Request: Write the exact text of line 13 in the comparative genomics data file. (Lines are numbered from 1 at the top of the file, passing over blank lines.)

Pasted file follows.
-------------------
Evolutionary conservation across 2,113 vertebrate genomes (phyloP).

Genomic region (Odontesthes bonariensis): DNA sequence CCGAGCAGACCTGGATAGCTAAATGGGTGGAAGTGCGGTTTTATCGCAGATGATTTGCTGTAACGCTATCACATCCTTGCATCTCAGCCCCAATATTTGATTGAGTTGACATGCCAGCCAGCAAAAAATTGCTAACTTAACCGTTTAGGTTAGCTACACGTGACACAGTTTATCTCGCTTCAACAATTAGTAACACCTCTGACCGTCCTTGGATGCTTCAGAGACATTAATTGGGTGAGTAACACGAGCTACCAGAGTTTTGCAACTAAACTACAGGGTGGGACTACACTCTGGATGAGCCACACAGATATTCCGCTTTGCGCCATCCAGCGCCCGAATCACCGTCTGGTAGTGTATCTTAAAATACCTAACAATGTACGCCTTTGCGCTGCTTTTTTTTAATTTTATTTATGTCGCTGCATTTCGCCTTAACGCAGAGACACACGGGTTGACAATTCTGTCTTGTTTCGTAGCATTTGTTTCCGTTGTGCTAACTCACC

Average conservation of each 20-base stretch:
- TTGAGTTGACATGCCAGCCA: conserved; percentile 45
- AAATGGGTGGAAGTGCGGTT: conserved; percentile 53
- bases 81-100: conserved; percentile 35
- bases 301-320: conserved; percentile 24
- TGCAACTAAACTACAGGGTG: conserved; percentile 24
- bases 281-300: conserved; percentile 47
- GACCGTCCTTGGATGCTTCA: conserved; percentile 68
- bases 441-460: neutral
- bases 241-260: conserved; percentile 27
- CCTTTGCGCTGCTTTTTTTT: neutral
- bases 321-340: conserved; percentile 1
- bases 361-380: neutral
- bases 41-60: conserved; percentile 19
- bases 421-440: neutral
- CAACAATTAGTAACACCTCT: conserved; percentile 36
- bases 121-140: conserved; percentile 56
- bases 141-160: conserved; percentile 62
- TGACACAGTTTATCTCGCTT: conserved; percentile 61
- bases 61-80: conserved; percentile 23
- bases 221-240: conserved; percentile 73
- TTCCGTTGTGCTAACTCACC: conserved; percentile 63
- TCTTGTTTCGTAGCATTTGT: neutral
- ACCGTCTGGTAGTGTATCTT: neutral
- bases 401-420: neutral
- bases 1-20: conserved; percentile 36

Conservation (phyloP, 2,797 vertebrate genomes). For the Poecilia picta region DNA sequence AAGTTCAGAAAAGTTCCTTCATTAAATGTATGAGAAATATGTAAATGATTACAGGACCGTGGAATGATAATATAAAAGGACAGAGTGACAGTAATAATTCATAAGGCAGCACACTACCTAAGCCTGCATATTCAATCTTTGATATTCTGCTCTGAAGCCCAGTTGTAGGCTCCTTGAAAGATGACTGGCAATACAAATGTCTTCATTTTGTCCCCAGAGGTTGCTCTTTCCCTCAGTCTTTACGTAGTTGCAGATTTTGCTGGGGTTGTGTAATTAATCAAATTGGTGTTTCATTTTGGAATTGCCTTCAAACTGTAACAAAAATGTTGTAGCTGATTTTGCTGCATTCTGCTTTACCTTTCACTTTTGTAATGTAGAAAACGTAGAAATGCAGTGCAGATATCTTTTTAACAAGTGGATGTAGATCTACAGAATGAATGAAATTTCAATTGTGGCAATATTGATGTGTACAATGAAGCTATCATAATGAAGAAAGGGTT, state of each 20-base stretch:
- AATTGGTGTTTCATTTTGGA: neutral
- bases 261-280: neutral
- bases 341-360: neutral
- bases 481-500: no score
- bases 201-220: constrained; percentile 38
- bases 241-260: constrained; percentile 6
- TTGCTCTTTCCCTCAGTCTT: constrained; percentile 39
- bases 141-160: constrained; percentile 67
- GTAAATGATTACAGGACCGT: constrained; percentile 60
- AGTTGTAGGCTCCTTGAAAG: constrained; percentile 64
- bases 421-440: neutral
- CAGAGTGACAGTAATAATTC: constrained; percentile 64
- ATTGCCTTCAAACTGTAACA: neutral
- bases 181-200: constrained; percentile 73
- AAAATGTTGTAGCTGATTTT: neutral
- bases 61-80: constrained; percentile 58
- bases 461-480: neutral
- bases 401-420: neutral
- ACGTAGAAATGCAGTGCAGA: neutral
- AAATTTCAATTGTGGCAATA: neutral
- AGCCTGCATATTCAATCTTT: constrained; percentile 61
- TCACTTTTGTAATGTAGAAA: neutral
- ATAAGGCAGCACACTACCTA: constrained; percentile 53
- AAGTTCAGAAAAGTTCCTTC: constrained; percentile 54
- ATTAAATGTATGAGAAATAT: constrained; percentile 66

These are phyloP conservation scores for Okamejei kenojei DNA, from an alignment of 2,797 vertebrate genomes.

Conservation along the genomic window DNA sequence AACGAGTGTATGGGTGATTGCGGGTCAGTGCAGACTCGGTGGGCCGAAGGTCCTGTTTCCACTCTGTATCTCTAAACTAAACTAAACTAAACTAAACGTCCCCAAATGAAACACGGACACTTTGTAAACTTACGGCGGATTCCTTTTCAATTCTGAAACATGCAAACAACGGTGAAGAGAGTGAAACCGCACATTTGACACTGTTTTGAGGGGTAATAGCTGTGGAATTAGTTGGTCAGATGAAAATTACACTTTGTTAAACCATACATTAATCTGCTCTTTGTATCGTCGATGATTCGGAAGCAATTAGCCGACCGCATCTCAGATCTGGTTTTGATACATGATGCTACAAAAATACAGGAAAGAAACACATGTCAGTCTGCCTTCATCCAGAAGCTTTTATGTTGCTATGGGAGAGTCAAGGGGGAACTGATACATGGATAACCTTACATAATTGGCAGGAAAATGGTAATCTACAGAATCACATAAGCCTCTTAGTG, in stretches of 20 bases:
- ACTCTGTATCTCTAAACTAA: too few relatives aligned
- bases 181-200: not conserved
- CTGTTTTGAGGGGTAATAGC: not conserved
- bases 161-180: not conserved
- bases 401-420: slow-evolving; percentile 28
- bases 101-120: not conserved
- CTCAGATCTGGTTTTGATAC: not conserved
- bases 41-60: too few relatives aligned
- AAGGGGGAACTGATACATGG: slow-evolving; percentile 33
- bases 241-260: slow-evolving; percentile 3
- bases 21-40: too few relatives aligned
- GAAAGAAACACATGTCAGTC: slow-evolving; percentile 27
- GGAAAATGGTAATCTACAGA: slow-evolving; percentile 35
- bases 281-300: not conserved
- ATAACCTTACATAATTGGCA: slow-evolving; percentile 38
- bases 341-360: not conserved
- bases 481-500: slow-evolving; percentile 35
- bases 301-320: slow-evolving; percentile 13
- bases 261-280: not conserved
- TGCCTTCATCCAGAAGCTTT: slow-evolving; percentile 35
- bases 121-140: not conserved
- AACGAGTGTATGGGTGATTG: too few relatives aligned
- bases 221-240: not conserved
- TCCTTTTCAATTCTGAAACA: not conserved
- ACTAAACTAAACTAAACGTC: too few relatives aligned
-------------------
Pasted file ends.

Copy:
- CCTTTGCGCTGCTTTTTTTT: neutral